Philosophical Intuitions

Studia Philosophica Estonica 2 (2):54-80 (2009)
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What exactly is a philosophical intuition? And what makes such an intuition reliable, when it is reliable? This paper provides a terminological framework that is able answer to the first question, and then puts the framework to work developing an answer to the second question. More specifically, the paper argues that we can distinguish between two different "evidential roles" which intuitions can occupy: under certain conditions they can provide information about the representational structure of an intuitor's concept, and under different conditions, they can provide information about whether or not a property is instantiated. The paper describes two principles intended to capture the difference between the two sets of conditions---that is, the paper offers a principle that explains when an intuition will be a reliable source of evidence about the representation structure of an intuitor's concept, and another principle that explains when an intuition will be a reliable source of evidence about whether or not a property is instantiated. The paper concludes by briefly arguing that, insofar as philosophers are interested using intuitions to determine whether or not some philosophically interesting property is instantiated by some scenario (for instance, whether knowledge is instantiated in a Gettier-case), the reliability of the intuition in question does not depend on whether or not the intuition is widely shared.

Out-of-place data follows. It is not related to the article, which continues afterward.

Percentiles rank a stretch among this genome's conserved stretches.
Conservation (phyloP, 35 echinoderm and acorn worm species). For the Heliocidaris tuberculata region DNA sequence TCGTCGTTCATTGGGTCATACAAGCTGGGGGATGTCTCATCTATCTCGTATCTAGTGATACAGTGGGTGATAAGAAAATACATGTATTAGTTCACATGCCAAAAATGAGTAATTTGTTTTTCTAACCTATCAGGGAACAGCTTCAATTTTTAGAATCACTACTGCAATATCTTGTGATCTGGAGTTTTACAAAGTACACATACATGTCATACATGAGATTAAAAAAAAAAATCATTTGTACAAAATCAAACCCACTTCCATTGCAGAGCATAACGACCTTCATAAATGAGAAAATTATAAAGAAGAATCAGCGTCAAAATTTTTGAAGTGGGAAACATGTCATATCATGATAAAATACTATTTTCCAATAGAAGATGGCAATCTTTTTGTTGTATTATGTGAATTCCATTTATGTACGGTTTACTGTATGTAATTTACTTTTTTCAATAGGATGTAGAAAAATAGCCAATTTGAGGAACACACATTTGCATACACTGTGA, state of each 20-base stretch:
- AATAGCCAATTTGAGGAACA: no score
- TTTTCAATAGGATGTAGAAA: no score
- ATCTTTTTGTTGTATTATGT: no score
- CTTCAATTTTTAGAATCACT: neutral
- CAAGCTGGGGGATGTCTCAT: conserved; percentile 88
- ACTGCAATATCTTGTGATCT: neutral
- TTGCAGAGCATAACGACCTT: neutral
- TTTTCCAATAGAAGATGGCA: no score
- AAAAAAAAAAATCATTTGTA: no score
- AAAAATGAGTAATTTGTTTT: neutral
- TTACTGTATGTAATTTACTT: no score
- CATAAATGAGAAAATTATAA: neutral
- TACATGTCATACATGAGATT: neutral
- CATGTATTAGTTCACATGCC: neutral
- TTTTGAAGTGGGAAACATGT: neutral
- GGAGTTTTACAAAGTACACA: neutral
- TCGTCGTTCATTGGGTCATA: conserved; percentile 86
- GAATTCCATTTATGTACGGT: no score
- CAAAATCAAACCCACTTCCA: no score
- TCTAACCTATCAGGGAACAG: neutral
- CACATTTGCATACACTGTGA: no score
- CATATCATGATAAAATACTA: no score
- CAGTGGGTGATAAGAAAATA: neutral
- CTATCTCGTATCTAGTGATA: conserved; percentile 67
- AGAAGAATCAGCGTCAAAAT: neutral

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Mark Fedyk
University of California, Davis

Citations of this work

If You Like It, Does It Matter if It’s Real?Felipe De Brigard - 2010 - Philosophical Psychology 23 (1):43-57.
How Stable are Moral Judgments?Paul Rehren & Walter Sinnott-Armstrong - 2023 - Review of Philosophy and Psychology 14 (4):1377-1403.
Making Psychology Normatively Significant.Regina A. Rini - 2013 - The Journal of Ethics 17 (3):257-274.

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